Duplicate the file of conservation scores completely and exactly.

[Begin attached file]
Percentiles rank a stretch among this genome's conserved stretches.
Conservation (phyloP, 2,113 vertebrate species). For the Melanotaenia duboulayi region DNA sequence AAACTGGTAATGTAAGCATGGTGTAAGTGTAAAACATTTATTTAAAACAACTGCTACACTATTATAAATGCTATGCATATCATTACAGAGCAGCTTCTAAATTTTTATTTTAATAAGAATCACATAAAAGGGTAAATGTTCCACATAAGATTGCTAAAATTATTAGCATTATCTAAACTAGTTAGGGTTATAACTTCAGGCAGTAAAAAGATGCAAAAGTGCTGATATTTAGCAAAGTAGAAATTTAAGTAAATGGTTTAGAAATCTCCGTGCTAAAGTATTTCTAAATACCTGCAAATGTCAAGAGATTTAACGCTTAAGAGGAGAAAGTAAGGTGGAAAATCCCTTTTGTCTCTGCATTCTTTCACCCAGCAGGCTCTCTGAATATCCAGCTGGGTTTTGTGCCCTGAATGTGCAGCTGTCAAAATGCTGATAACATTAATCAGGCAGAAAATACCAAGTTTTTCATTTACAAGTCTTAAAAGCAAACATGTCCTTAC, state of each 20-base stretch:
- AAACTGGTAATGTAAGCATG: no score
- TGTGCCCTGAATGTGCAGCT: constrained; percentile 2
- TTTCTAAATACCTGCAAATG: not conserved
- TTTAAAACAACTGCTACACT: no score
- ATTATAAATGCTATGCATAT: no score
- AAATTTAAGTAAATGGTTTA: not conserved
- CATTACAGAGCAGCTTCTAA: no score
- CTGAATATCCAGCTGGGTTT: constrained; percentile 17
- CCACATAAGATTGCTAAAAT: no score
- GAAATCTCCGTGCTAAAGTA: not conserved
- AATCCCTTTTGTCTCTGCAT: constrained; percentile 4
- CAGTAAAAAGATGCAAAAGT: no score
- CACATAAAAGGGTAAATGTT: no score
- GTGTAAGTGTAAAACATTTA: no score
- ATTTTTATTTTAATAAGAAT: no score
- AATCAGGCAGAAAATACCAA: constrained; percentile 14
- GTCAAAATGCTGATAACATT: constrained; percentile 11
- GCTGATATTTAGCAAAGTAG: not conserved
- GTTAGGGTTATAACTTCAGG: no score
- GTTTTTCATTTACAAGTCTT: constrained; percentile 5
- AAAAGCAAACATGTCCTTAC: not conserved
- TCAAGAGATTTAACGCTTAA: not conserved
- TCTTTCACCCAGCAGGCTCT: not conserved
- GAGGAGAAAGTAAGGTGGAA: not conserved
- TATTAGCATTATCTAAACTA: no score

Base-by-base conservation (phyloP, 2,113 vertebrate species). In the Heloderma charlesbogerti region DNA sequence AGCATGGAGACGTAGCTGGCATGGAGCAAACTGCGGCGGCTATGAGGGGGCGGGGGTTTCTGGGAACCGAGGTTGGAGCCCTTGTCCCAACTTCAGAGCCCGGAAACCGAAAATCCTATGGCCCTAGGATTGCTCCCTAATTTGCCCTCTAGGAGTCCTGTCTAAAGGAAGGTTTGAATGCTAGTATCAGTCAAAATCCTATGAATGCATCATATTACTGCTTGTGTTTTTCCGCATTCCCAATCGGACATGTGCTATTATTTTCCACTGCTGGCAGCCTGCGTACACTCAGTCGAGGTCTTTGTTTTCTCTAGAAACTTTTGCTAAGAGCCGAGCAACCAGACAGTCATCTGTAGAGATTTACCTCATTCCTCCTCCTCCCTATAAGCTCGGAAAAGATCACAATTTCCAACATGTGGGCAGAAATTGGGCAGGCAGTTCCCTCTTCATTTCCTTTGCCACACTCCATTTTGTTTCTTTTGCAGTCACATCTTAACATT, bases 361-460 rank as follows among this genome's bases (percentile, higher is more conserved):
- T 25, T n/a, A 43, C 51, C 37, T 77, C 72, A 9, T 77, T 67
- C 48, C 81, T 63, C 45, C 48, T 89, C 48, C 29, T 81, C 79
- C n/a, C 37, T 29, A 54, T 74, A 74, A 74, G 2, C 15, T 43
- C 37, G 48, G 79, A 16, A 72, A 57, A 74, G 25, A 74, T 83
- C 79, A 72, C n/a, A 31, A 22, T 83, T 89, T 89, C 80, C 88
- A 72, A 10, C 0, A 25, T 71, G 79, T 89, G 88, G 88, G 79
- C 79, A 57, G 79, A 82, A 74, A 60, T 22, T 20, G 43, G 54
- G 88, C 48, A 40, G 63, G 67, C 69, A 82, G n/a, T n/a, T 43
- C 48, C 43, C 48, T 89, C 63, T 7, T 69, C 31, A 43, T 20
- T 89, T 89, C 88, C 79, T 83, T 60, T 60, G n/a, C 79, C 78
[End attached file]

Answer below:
Percentiles rank a stretch among this genome's conserved stretches.
Conservation (phyloP, 2,113 vertebrate species). For the Melanotaenia duboulayi region DNA sequence AAACTGGTAATGTAAGCATGGTGTAAGTGTAAAACATTTATTTAAAACAACTGCTACACTATTATAAATGCTATGCATATCATTACAGAGCAGCTTCTAAATTTTTATTTTAATAAGAATCACATAAAAGGGTAAATGTTCCACATAAGATTGCTAAAATTATTAGCATTATCTAAACTAGTTAGGGTTATAACTTCAGGCAGTAAAAAGATGCAAAAGTGCTGATATTTAGCAAAGTAGAAATTTAAGTAAATGGTTTAGAAATCTCCGTGCTAAAGTATTTCTAAATACCTGCAAATGTCAAGAGATTTAACGCTTAAGAGGAGAAAGTAAGGTGGAAAATCCCTTTTGTCTCTGCATTCTTTCACCCAGCAGGCTCTCTGAATATCCAGCTGGGTTTTGTGCCCTGAATGTGCAGCTGTCAAAATGCTGATAACATTAATCAGGCAGAAAATACCAAGTTTTTCATTTACAAGTCTTAAAAGCAAACATGTCCTTAC, state of each 20-base stretch:
- AAACTGGTAATGTAAGCATG: no score
- TGTGCCCTGAATGTGCAGCT: constrained; percentile 2
- TTTCTAAATACCTGCAAATG: not conserved
- TTTAAAACAACTGCTACACT: no score
- ATTATAAATGCTATGCATAT: no score
- AAATTTAAGTAAATGGTTTA: not conserved
- CATTACAGAGCAGCTTCTAA: no score
- CTGAATATCCAGCTGGGTTT: constrained; percentile 17
- CCACATAAGATTGCTAAAAT: no score
- GAAATCTCCGTGCTAAAGTA: not conserved
- AATCCCTTTTGTCTCTGCAT: constrained; percentile 4
- CAGTAAAAAGATGCAAAAGT: no score
- CACATAAAAGGGTAAATGTT: no score
- GTGTAAGTGTAAAACATTTA: no score
- ATTTTTATTTTAATAAGAAT: no score
- AATCAGGCAGAAAATACCAA: constrained; percentile 14
- GTCAAAATGCTGATAACATT: constrained; percentile 11
- GCTGATATTTAGCAAAGTAG: not conserved
- GTTAGGGTTATAACTTCAGG: no score
- GTTTTTCATTTACAAGTCTT: constrained; percentile 5
- AAAAGCAAACATGTCCTTAC: not conserved
- TCAAGAGATTTAACGCTTAA: not conserved
- TCTTTCACCCAGCAGGCTCT: not conserved
- GAGGAGAAAGTAAGGTGGAA: not conserved
- TATTAGCATTATCTAAACTA: no score

Base-by-base conservation (phyloP, 2,113 vertebrate species). In the Heloderma charlesbogerti region DNA sequence AGCATGGAGACGTAGCTGGCATGGAGCAAACTGCGGCGGCTATGAGGGGGCGGGGGTTTCTGGGAACCGAGGTTGGAGCCCTTGTCCCAACTTCAGAGCCCGGAAACCGAAAATCCTATGGCCCTAGGATTGCTCCCTAATTTGCCCTCTAGGAGTCCTGTCTAAAGGAAGGTTTGAATGCTAGTATCAGTCAAAATCCTATGAATGCATCATATTACTGCTTGTGTTTTTCCGCATTCCCAATCGGACATGTGCTATTATTTTCCACTGCTGGCAGCCTGCGTACACTCAGTCGAGGTCTTTGTTTTCTCTAGAAACTTTTGCTAAGAGCCGAGCAACCAGACAGTCATCTGTAGAGATTTACCTCATTCCTCCTCCTCCCTATAAGCTCGGAAAAGATCACAATTTCCAACATGTGGGCAGAAATTGGGCAGGCAGTTCCCTCTTCATTTCCTTTGCCACACTCCATTTTGTTTCTTTTGCAGTCACATCTTAACATT, bases 361-460 rank as follows among this genome's bases (percentile, higher is more conserved):
- T 25, T n/a, A 43, C 51, C 37, T 77, C 72, A 9, T 77, T 67
- C 48, C 81, T 63, C 45, C 48, T 89, C 48, C 29, T 81, C 79
- C n/a, C 37, T 29, A 54, T 74, A 74, A 74, G 2, C 15, T 43
- C 37, G 48, G 79, A 16, A 72, A 57, A 74, G 25, A 74, T 83
- C 79, A 72, C n/a, A 31, A 22, T 83, T 89, T 89, C 80, C 88
- A 72, A 10, C 0, A 25, T 71, G 79, T 89, G 88, G 88, G 79
- C 79, A 57, G 79, A 82, A 74, A 60, T 22, T 20, G 43, G 54
- G 88, C 48, A 40, G 63, G 67, C 69, A 82, G n/a, T n/a, T 43
- C 48, C 43, C 48, T 89, C 63, T 7, T 69, C 31, A 43, T 20
- T 89, T 89, C 88, C 79, T 83, T 60, T 60, G n/a, C 79, C 78